SPSS (Statistical Package for the Social Sciences) for windows 22.0 was used for statistical analysis. In regard to age, respondents were classified into the categories <25, 25–34, 35–44 and >45 years. They were further classified as follows: basic or advanced level emergency care position; registered nurse or other qualification, and permanent or fixed term work contract. Last, the following categories were used for work experience: Experience in the current position <1.5, 1.5–2.4 and 2.5/>2.5 years, experience in emergency care and experience in the health service <3, 3–8 and >8 years.

Responses to the items on encountering and counseling patients and family members were classified into five categories as follows: 0 = not part of my role definition; 1 = disagree or totally disagree; 2 = somewhat disagree; 3 = somewhat agree; and 4 = agree or totally agree. In the final printout, 0 or not part of my role definition was classified as missing information. However, encountering and counseling were naturally included in all respondents’ work; the whole emergency staff encounter and counsel patients and their family members. This meant that respondents responded to questions concerning the topic as a matter of course. The results were analyzed using frequency distributions, means, standard deviation, cross tabulation and principal axis factoring. When classifying the background variables it was ensured that there was an adequate number of observations in each category and that the categories remained comparable. The overall response rate was 59% and the respondents were well representative of all age groups and care provider categories. Very few items remained unanswered (see Tables 1, 2, 3, 4 and 5), showing the importance of encountering and counseling as a part of emergency care.
Table 1

Respondent Demographics

Respondents’ background (N = 142)

N (%)

Age (n = 142)

 

 Under 25 years old

 25–34 years old

 35–44 years old

 Over 45 years old

23 (16.2)

55 (38.7)

40 (28.2)

24 (16.9)

Sex (n = 142)

 

 Female

 Male

71 (50)

71 (50)

Current job (n = 142)

 

 Basic level emergency care

 Advanced level emergency care

93 (65.5)

49 (34.5)

Qualification (n = 142)

 

 Emergency Medical Technician/Hospital & Ambulance

56 (39.4)

 Attendant or Practical Nurse

 

 Nurse

86 (60.6)

Employment (n = 142)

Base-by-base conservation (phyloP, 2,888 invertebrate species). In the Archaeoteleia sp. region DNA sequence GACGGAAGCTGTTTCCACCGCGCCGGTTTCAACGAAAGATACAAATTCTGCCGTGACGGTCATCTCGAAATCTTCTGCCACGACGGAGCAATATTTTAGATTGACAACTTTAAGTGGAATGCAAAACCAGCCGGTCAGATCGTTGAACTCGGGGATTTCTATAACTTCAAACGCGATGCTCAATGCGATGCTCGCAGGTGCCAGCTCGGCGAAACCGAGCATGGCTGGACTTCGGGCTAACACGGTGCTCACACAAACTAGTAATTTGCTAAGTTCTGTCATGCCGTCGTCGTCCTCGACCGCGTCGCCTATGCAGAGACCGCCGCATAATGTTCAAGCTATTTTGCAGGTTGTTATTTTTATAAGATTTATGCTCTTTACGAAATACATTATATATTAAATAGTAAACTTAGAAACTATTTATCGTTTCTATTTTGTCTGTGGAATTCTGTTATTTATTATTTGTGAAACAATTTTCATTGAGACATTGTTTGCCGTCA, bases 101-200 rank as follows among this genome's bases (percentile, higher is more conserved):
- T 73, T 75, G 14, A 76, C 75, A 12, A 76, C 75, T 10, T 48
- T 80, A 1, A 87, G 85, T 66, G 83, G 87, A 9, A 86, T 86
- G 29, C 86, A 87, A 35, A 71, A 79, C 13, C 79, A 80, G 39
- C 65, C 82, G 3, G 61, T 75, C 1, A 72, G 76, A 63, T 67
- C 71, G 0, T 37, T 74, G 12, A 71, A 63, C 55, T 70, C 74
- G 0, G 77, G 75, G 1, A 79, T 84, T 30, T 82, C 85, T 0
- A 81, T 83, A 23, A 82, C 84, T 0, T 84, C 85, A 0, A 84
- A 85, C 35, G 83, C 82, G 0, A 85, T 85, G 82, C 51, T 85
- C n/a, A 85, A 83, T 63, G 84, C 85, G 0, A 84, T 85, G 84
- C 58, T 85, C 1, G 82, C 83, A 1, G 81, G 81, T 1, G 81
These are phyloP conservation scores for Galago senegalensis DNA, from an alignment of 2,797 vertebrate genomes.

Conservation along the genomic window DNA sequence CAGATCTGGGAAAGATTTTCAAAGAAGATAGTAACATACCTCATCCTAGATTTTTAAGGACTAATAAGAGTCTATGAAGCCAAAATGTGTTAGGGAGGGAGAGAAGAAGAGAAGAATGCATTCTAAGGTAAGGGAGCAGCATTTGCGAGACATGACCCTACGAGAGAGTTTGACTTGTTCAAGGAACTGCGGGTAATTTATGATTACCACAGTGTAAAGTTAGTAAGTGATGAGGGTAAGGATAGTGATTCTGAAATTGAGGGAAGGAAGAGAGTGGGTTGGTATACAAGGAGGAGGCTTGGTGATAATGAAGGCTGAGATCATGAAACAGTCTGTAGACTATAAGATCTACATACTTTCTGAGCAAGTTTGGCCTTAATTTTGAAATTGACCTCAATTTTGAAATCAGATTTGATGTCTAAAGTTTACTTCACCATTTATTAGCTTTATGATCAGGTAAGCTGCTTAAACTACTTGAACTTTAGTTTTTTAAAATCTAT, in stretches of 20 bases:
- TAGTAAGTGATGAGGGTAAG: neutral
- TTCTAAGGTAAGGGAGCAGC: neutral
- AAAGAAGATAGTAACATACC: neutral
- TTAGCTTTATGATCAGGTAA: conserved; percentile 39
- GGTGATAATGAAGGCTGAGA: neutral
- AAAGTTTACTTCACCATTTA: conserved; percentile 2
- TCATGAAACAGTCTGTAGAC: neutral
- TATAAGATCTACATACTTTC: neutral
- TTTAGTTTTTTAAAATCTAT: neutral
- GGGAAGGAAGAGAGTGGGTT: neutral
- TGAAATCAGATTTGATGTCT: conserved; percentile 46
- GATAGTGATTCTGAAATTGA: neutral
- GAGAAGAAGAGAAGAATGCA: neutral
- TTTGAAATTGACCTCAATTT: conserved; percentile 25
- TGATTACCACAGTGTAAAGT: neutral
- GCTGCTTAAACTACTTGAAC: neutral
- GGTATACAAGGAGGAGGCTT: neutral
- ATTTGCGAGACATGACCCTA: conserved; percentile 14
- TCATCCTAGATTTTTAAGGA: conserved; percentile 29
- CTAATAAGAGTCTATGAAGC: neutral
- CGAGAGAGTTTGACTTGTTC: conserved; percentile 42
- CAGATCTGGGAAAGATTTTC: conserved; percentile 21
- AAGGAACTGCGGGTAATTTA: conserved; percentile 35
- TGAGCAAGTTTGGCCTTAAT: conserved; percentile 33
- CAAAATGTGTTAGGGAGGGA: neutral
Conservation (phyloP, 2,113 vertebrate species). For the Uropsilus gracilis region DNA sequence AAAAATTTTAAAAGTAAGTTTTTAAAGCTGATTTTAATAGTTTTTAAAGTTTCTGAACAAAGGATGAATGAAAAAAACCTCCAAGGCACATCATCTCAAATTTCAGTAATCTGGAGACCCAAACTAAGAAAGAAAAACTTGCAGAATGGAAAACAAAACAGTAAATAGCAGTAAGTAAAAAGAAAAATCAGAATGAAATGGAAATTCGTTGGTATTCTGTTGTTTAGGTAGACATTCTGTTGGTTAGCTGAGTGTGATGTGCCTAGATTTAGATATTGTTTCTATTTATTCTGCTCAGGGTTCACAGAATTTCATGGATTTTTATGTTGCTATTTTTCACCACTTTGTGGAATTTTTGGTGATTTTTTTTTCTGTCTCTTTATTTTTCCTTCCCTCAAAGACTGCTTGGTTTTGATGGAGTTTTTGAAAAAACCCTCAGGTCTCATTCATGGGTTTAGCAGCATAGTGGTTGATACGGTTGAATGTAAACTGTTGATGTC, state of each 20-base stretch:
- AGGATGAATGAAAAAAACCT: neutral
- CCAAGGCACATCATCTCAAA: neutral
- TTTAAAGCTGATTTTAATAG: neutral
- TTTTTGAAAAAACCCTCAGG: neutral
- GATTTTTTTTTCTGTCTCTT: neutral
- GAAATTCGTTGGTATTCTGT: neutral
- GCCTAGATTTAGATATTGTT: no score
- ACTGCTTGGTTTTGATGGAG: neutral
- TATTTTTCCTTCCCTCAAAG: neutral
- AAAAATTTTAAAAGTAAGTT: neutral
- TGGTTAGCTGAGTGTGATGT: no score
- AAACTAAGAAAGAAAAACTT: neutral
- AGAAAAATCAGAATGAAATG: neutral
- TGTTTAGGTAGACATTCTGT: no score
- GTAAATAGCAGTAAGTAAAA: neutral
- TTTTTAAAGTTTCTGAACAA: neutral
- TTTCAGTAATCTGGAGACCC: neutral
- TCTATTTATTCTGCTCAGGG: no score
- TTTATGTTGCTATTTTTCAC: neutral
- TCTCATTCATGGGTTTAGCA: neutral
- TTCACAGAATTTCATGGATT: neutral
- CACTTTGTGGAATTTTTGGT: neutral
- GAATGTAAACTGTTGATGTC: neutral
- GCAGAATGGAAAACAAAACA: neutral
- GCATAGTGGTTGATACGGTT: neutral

Permanent

 On contract

106 (74.6)

36 (25.4)

Work experience in current position (n = 141)

 

 Less than 1.5 years

 1.5 years–2.4 years

 2.5 or more

33 (23.4)

76 (53.9)

32 (22.7)

Work experience in health services (n = 140)

 

 Less than 3 years

 3–8 years

 8 years or more

25 (17.8)

55 (39.3)

60 (42.9)

Table 2

Patient and Family Encounters

Encountering patients and family members

Mean

Median

SD

Lowest valuea

Highest valuea

My work is based on ethical values (N = 141)

3.88

4.00

0.348

2

4

I plan each patient contact individually (N = 142)

3.70

4.00

0.593

1

4

I introduce myself to the patient (N = 142)

3.20

3.00

0.853

1

4

I introduce myself to the family member (N = 142)

2.99

3.00

0.922

1

4

I explain the patient the reasons for the procedures I carry out (N = 142)

3.87

4.00

0.342

3

4

I am able to put myself in the patient’s life situation (N = 142)

3.63

4.00

0.689

1

4

I attend to the various needs of patients from different cultures (N = 142)

3.38

3.50

0.722

1

4

The presence of the patient’s family member is inconvenient for me in the emergency care situation (N = 142)

2.29

2.00

1.001

1

4

I make an effort to provide the patient enough information about his/her current condition (N = 142)

3.84

4.00

0.423

1

4

I make an effort to provide the family member enough information about the patient’s current condition (N = 142)

3.81

4.00

0.411

2

4

a1 disagree/totally disagree; 2 somewhat disagree; 3 somewhat agree; 4 agree/totally agree

Table 3

Contents of sum variables for encountering patients and family members

Variable

Communality

Loading

% of variance explained

Cronbach’s alpha

1. Introducing oneself

  

18.0

.90

 Introducing oneself to the patient

.749

.913